In the jungle, the mighty jungle, the virus hunters will not sleep tonight.” They may not be the original lyrics from the song, but I couldn’t help but sing them to myself as we set up our small mammal and bat traps in the Kuamas Forest Reserve – an area of jungle near the small town of ??? in the Telupid District, in the middle of Sabah.

When you are working to find zoonotic viruses, sleepless nights in the jungle are necessary. Myself and our sampling team of “virus hunters” always set the traps before dusk to enable us to spend the night catching and sampling the animals we were studying for the Deep Forest Project – part of the USAID funded PREDICT program.

Deep Forest was started in 2012 to explore the impact of increasing land use change on patterns of animal biodiversity, the viruses they carry, and also patterns of human occupancy, abundance and behaviour that may influence contact rates with wildlife in these dynamic landscapes. Understanding all these factors is key when preventing zoonotic spillover.

Preventing zoonotic spillover events - setting up bat trap in the forest

A bat trap is erected in the Kuamas Forest Reserve before the long night begins.

The aim of the Deep Forest Project

The ultimate aim of the Deep Forest Project was to gain an understanding of the local hotspots for zoonotic diseases and create an early warning system of the potential for virus transmission. We were working at preventing zoonotic spillover events such as the SARS outbreak in 2004, which originated in a wildlife market in Guangzhou, China, and was transmitted from a species of horseshoe bat to a civet, which then amplified the virus before passing it onto the human population.

If we could identify the zoonotic viruses carried by the wildlife in Sabah we could then make the case for the conservation of their environment, and also against the sale of these animals into the wildlife trade. Loss of habitat brings these animals in closer contact with the human population, increasing the chances of zoonotic spillover. Placing them in unhygienic conditions in wildlife markets brings them closer to other species which they would not normally encounter, increasing the risk of disease transmission between animals and then into the human population.

If these animals are found to be reservoirs for viruses that could be potentially lethal to humans, then it should be a priority to protect these animals from coming into contact with us as much as possible.

"Loss of habitat brings these animals in closer contact with the human population, increasing the chances of zoonotic spillover."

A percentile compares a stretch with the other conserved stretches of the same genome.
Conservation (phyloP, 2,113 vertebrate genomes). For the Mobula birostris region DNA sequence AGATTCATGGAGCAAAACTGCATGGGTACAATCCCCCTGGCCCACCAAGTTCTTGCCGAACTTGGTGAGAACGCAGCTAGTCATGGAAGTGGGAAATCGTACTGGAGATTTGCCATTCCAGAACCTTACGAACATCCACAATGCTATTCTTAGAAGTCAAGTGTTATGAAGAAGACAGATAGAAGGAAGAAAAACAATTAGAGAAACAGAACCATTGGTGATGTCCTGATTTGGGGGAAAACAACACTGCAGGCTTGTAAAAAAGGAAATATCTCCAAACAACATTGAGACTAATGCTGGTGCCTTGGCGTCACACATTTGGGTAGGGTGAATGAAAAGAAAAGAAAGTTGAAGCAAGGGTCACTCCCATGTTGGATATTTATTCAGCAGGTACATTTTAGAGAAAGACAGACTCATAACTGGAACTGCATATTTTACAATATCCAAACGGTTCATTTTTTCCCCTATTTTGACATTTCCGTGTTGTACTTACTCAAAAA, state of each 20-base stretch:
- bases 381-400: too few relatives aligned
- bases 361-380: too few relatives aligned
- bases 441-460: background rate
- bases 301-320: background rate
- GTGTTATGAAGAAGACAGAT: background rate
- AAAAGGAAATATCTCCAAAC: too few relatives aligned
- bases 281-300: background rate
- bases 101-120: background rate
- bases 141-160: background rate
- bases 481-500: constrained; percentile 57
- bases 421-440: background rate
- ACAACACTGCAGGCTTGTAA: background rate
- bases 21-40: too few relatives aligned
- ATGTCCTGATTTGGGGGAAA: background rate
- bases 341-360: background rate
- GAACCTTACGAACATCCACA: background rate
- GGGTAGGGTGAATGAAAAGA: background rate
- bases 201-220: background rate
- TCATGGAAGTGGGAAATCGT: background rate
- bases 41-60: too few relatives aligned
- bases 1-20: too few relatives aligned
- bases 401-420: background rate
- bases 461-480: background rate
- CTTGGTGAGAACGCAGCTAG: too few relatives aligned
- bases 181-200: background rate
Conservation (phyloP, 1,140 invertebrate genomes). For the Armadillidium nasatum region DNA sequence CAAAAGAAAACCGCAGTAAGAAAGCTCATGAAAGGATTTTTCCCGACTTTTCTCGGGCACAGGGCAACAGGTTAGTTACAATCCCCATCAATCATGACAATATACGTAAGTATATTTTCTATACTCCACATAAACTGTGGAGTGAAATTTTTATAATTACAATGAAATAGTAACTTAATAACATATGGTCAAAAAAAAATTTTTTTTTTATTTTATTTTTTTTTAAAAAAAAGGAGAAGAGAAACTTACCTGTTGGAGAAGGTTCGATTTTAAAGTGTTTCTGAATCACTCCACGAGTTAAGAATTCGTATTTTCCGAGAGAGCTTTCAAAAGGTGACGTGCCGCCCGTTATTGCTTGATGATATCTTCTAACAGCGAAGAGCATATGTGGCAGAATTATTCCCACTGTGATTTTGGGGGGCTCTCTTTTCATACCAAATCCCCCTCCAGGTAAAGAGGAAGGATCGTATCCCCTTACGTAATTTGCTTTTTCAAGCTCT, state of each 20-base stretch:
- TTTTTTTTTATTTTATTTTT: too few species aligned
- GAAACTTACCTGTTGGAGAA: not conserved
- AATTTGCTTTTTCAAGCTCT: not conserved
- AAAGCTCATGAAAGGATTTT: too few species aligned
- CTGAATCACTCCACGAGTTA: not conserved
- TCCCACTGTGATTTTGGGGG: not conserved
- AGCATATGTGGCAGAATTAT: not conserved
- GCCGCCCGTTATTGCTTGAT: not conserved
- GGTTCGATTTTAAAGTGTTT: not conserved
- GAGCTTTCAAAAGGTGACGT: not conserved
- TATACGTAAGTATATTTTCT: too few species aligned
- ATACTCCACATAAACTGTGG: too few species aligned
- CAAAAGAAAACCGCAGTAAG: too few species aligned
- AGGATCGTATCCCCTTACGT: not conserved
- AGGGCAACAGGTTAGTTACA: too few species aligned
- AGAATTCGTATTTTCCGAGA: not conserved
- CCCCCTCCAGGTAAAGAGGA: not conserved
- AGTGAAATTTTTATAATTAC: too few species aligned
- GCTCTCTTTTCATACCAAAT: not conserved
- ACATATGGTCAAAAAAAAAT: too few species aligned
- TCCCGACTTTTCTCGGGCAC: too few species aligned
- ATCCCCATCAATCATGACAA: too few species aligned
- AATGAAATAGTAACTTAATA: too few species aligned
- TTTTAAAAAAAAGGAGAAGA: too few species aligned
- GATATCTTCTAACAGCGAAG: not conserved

Catching animals in sampling sites

Nine sampling sites with different human disturbance grades were selected, each site being plotted with a bat and a rodent square. Within the rodent square, 100 small mammal traps were deployed, while the bat square was set up with 8 mist nets and 2 harp traps.

The sampling team stayed in the jungle from dusk to dawn to capture and collect biological samples from the animals. After the traps were baited for the night, the team would return to check them in the morning.

“Hey Jimmy, we’ve got one”… another virus hunter would shout from afar. If we were lucky, we captured a Malayan civet – a magnificent creature with black spots on its body, black and grey stripe on its tailed and stunning black lines on its neck (which sometimes I think it looks like those fancy necklaces).

We would carefully transfer the civet into a cloth bag to minimize its stress – who wouldn’t be afraid when surrounded by a bunch of people wearing weird layers of blue plastic on their hands, white rounded stuff covering their nose and mouth and shiny pieces of glass on their eyes? – before transferring it to our temporary lab in the forest.

Preventing zoonotic spillover from bats to humans

A bat is caught in the Kuamas Forest Reserve during Conservation Medicine’s Deep Forest Project. The animals were sampled for potential viruses before being released back into the forest.

Deep Forest Project sampling

After the animals arrived at the temporary lab, the field veterinarian would start to anaesthetize them. As soon as the animals started to fall asleep, the sample collection process was started.

Samples including swabs samples, tiny amount of blood and ectoparasite were collected. During the sampling process the animals welfare was maintained by a veterinarian or trained field biologist. Once the sampling process was complete, they were returned to their original location.

The samples were then transported back to the Wildlife Health, Genetic and Forensic Lab – the first biosafety level 2 wildlife lab in Borneo – for zoonotic virus surveillance. The testing results are vital to inform the potential zoonotic viruses carried by the wildlife in Sabah and its risk of transmission.

Preventing zoonotic spillover - sampling civets in Sabah

Samples are taken from a civet on a typically long night during the Deep Forest Project.